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NINE: A Journal of Baseball History and Culture 10.2 (2002) 142-143

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Triple Play

Shadow Ball:
A Novel of Baseball and Chicago

Peter M. Rutkoff. Shadow Ball: A Novel of Baseball and Chicago. Jefferson NC: McFarland & Company, 2001. 228pp. Paper, $21.00.

John Updike has observed in an essay in the New Yorker ("Tote That Ephemera," May 7, 2001) that "what writing should do" is refresh "our sense of the world." In Ragtime (1975), novelist E. L. Doctorow wonderfully refreshes our sense of America in the early twentieth century by imaginatively intersecting two fictional families with such historical figures as JohnJ. McGraw, BookerT. Washington, and Henry Ford. In his debut novel Shadow Ball, PeterM. Rutkoff adopts a similar narrative strategy. Limning detailed portraits of Charles Comiskey, Rube Foster, and even W.E.B. Du Bois, and rendering Chicago with a documentary realism, Rutkoff puts to good use his expertise as a professor of American Studies at Kenyon College--Doctorow's alma mater--and convincingly brings 1919 to life. His novel pivots on a plan to make Negro League star Pop Lloyd the new shortstop of the White Sox as the team begins its run for the pennant. To his credit, Rutkoff succeeds not only in depicting the Black Sox but also in evoking the social and racial contexts that baseball reflects.

Rutkoff's realistic imagination creates several well-rounded characters and a kinetic sense of urban growth and conflict in post-World WarI Chicago. For example, Rutkoff animates Foster better than any biographer. He sharply etches several scenes: Rube Foster's upbringing in East Texas, where he watches his father shout down a crowd of Ku Klux Klan members; Foster's windmill windup beating the Phillies in an exhibition game; and Rube's surprise dinner with role model Du Bois. Rutkoff writes especially well in the descriptions of Rube's ball games.

Equally telling are the representations of Chicago in the first chapter, "The Street." Rutkoff maps the city, detailing the various ethnic neighborhoods and conveying the city's climate, the clatter of its traffic, and its imposing architecture. Similarly, Chapter 2 represents the underworld of the tunnel system, where 40,000 teamsters "labored in [spaces] barely high enough to stand in" and "manned the tunnel's 117 miniature locomotives that hauled three thousand open wooden carts" (p. 18) across "the arteries of commerce" (p. 19). Here, the strife between immigrant workers, newly migrated blacks, and the powers that be strikingly parallels the social frictions of the above-ground world. Just as white Teamsters protested when blacks stepped into their jobs during labor actions, Pop--who is one of these blacks--observes of the resistance [End Page 142] from the eight men out that if you "move a black man in... the white man gonna squawk. That's just how it is" (p. 222).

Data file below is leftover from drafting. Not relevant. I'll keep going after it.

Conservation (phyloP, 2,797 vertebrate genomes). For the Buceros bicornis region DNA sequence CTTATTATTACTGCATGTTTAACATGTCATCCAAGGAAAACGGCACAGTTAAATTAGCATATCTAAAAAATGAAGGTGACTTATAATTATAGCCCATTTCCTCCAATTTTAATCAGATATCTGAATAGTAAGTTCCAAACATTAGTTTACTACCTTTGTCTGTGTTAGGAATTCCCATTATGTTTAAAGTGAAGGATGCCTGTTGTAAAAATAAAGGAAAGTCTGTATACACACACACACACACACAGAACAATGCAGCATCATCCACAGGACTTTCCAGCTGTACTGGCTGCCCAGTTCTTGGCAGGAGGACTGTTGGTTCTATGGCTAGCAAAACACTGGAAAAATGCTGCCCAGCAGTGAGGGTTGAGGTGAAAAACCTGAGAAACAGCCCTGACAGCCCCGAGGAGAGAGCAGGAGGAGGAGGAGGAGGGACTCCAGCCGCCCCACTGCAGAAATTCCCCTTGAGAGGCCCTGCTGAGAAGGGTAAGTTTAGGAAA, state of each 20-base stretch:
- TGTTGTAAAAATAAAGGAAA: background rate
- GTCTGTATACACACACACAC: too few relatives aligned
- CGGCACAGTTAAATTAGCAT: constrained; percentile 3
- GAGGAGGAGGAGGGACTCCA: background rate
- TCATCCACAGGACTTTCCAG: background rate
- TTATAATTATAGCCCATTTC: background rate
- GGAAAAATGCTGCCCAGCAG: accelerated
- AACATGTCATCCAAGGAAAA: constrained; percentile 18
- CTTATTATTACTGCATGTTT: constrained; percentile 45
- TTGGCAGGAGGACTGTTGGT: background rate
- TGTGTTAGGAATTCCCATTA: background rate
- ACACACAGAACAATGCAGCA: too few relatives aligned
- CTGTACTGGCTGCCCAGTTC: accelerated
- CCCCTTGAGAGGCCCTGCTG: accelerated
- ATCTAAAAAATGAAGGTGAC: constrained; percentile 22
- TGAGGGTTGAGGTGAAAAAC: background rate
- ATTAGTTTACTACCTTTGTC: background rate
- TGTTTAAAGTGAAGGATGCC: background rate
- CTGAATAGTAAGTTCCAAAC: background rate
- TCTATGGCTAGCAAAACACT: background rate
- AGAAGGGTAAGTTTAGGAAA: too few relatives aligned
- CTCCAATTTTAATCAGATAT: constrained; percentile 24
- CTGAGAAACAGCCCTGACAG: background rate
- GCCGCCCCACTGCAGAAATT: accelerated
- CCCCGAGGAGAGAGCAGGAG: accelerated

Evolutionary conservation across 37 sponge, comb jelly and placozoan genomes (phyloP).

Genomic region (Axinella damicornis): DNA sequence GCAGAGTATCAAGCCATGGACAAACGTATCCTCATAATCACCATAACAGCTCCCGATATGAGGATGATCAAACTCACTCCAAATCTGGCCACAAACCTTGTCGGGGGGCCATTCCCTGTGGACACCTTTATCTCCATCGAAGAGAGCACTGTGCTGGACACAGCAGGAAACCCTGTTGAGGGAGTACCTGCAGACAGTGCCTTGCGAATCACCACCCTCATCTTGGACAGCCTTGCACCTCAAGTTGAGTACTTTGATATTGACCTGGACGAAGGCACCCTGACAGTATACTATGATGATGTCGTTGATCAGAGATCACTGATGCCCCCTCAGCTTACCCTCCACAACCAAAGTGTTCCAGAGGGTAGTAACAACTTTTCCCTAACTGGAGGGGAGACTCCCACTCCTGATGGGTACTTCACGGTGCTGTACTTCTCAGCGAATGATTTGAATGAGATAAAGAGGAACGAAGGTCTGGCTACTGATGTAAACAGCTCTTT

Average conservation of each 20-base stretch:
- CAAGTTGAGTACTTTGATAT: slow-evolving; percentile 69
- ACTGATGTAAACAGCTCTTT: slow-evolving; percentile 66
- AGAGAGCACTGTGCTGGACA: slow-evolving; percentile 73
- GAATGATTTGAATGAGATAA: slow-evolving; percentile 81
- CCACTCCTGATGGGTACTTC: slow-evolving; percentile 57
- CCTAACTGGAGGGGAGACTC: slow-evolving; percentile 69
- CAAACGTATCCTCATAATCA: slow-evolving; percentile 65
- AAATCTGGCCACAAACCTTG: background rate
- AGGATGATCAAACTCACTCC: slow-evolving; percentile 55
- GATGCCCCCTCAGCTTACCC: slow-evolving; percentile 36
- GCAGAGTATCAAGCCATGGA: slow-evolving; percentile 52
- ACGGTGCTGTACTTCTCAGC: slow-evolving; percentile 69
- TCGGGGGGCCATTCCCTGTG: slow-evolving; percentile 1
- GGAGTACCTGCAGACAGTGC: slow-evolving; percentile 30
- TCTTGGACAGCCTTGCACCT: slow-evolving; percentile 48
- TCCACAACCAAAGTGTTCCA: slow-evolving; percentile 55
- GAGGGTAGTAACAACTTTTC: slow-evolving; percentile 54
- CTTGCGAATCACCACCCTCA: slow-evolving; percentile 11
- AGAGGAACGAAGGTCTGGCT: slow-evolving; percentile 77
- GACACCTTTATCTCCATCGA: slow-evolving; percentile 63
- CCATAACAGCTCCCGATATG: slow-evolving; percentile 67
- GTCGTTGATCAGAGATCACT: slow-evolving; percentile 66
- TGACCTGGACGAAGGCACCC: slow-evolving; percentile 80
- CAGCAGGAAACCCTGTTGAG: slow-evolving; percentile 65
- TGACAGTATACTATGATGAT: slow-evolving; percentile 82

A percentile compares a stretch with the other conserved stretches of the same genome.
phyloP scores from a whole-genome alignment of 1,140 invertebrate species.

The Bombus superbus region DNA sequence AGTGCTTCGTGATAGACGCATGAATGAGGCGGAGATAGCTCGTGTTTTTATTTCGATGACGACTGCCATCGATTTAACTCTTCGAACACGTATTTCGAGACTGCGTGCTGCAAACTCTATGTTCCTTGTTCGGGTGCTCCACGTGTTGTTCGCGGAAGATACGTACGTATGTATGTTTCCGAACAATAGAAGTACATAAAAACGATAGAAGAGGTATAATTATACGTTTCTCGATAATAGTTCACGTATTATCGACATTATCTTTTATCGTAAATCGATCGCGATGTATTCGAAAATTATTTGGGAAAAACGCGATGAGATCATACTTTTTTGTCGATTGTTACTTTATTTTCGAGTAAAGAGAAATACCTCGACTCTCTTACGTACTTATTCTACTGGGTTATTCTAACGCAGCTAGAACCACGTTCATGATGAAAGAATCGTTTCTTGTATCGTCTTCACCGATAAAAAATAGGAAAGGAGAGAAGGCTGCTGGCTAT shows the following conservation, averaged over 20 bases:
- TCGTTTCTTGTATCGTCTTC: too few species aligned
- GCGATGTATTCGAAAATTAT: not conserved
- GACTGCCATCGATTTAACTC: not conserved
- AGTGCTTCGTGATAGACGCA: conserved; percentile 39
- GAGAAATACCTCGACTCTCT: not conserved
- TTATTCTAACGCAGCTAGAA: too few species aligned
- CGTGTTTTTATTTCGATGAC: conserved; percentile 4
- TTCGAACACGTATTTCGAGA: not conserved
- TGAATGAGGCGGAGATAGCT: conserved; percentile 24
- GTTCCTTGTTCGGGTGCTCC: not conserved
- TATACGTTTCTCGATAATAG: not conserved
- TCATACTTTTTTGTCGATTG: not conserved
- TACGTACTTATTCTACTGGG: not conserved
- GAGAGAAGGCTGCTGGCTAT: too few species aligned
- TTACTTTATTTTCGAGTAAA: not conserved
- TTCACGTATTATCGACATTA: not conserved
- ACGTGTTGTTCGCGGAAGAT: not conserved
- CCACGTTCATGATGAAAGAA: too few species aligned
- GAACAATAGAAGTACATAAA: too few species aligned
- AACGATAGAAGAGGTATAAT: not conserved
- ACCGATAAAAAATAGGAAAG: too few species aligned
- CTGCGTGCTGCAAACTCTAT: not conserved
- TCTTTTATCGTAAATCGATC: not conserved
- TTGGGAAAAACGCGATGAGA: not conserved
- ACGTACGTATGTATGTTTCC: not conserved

Although Rutkoff frequently engages us with his re-creations of character and place, his admirably detailed style impedes the progress of the plot. We know from the back cover that Comiskey and Foster's plan to integrate baseball will unravel when riots erupt the very week Lloyd is set to step foot on
the grass of Comiskey Park. But many long digressions meant to flesh out characters keep the narrative stalled. For instance, in Chapter 2, Sam Weiss, Comiskey's go-between with Foster, wonders how the players will take the news of their newly signed teammate (p. 29). However, this suspenseful crux hangs in the balance until Chapter 8. (The book contains nine chapters.) Embedded between these points of plot are long flashbacks about Foster's childhood and his development from amateur pitcher to silent partner of Charles Comiskey. We return to the present action in 1919 for one paragraph on page 110, then wind down a thirty-four-page digressive flashback about Kid Douglas, a blues singer who gets hired as Comiskey's domestic help.

Another problem with plotting involves the climax, Pop's quiet decision to leave the Chisox ballpark and return across town to the locker...


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